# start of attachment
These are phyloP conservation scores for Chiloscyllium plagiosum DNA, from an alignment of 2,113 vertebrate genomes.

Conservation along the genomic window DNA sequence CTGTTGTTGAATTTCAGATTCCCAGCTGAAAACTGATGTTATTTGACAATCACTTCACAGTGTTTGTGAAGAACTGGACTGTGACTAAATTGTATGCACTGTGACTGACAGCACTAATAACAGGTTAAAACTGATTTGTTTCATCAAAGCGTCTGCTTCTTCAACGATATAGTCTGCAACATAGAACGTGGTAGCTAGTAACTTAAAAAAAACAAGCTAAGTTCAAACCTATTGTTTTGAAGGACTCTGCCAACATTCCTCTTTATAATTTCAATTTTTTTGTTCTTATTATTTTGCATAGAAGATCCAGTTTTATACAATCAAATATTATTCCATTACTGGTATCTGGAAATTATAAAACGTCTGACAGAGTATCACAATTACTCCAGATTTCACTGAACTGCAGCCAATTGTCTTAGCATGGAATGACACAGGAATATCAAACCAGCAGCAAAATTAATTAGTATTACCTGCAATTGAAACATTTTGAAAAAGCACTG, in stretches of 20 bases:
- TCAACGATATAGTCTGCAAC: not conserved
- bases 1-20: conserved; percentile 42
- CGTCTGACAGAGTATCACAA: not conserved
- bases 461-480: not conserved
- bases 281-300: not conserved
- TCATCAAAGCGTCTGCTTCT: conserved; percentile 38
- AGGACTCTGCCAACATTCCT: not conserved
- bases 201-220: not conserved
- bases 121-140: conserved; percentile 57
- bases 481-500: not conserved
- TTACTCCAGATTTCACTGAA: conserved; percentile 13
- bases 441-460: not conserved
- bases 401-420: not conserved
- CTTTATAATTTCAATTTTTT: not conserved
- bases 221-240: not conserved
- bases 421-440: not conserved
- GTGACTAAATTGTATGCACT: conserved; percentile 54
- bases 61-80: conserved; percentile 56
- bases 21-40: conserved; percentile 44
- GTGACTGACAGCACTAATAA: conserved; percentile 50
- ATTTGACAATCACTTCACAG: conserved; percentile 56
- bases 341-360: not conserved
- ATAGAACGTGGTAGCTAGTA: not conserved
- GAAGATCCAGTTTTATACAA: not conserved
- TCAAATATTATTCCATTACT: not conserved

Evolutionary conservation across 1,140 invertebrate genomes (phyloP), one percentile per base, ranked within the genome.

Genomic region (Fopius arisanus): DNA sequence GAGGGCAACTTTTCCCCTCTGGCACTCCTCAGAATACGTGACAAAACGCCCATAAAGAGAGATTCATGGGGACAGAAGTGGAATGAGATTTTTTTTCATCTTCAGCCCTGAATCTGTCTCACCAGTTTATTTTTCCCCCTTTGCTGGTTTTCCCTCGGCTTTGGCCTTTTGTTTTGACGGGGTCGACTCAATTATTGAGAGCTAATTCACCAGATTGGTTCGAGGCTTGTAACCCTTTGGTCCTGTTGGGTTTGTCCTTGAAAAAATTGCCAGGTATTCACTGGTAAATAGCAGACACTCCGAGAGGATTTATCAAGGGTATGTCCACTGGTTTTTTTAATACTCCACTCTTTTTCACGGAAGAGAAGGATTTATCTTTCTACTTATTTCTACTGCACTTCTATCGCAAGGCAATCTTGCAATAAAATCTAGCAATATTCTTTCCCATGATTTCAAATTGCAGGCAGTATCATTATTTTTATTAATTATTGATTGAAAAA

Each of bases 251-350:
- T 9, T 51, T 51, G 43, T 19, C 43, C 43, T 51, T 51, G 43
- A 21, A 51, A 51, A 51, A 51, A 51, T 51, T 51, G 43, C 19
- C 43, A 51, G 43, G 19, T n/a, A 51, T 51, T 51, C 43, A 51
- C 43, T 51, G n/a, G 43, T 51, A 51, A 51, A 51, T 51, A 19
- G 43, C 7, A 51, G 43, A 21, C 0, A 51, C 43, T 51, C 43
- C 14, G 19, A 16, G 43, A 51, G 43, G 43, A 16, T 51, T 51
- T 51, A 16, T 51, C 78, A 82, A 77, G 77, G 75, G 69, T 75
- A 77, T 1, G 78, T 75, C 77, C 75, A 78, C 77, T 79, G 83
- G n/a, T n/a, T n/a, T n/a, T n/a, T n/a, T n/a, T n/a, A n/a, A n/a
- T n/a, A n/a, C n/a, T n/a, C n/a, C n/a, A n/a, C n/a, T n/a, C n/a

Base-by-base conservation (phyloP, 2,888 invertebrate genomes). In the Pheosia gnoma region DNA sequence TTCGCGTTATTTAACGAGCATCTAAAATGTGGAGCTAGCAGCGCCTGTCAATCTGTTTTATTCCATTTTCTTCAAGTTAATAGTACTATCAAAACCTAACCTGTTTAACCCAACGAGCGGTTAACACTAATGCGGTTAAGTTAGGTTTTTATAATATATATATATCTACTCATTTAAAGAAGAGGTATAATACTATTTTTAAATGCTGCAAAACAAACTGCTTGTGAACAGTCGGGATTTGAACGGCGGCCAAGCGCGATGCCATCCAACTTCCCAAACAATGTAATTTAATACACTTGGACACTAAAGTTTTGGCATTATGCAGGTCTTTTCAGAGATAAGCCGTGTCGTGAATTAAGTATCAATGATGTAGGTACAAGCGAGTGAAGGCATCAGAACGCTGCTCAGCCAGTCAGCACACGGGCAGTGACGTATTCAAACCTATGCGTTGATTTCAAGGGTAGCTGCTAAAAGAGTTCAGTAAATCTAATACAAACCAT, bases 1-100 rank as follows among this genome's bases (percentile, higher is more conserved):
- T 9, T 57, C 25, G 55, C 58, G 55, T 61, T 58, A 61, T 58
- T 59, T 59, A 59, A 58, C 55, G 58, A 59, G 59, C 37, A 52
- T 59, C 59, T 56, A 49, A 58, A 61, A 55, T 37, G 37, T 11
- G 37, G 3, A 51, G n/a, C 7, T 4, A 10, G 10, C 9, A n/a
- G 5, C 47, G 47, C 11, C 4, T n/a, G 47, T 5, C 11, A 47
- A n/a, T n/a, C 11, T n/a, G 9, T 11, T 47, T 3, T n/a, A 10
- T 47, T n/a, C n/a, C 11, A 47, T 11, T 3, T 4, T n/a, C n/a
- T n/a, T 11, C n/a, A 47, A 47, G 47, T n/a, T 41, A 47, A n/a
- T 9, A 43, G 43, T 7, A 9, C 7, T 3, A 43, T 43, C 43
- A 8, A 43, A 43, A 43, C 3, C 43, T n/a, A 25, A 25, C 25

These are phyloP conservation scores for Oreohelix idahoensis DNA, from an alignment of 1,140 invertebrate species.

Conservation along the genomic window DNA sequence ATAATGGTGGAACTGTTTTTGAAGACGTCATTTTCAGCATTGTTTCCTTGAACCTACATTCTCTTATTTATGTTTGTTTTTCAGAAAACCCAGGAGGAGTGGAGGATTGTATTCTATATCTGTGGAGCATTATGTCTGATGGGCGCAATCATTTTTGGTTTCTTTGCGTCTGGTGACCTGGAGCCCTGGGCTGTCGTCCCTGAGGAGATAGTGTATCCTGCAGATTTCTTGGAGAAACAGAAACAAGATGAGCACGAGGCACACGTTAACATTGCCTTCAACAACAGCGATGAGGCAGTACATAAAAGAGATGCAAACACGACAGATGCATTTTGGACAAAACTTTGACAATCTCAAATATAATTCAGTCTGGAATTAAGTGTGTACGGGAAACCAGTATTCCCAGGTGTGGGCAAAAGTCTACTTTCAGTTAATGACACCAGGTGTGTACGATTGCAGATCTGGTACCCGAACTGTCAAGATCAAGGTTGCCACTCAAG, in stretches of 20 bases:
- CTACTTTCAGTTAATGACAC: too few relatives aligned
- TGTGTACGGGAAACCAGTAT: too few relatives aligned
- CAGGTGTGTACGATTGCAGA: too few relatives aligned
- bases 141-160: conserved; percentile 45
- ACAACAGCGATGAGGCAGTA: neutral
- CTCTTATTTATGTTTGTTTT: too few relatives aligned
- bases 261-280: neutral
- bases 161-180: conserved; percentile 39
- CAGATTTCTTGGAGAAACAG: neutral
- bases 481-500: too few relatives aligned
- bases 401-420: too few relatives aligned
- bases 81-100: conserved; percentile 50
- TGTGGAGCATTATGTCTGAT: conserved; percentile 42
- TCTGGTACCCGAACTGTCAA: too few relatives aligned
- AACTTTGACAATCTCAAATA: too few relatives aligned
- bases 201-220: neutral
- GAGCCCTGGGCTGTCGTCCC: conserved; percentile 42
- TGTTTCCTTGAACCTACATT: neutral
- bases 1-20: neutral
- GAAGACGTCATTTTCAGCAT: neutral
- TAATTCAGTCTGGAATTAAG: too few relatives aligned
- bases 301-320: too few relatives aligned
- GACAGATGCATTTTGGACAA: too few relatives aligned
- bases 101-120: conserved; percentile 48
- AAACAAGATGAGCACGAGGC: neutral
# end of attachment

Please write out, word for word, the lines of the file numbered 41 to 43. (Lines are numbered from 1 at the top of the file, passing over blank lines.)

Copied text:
Base-by-base conservation (phyloP, 2,888 invertebrate genomes). In the Pheosia gnoma region DNA sequence TTCGCGTTATTTAACGAGCATCTAAAATGTGGAGCTAGCAGCGCCTGTCAATCTGTTTTATTCCATTTTCTTCAAGTTAATAGTACTATCAAAACCTAACCTGTTTAACCCAACGAGCGGTTAACACTAATGCGGTTAAGTTAGGTTTTTATAATATATATATATCTACTCATTTAAAGAAGAGGTATAATACTATTTTTAAATGCTGCAAAACAAACTGCTTGTGAACAGTCGGGATTTGAACGGCGGCCAAGCGCGATGCCATCCAACTTCCCAAACAATGTAATTTAATACACTTGGACACTAAAGTTTTGGCATTATGCAGGTCTTTTCAGAGATAAGCCGTGTCGTGAATTAAGTATCAATGATGTAGGTACAAGCGAGTGAAGGCATCAGAACGCTGCTCAGCCAGTCAGCACACGGGCAGTGACGTATTCAAACCTATGCGTTGATTTCAAGGGTAGCTGCTAAAAGAGTTCAGTAAATCTAATACAAACCAT, bases 1-100 rank as follows among this genome's bases (percentile, higher is more conserved):
- T 9, T 57, C 25, G 55, C 58, G 55, T 61, T 58, A 61, T 58
- T 59, T 59, A 59, A 58, C 55, G 58, A 59, G 59, C 37, A 52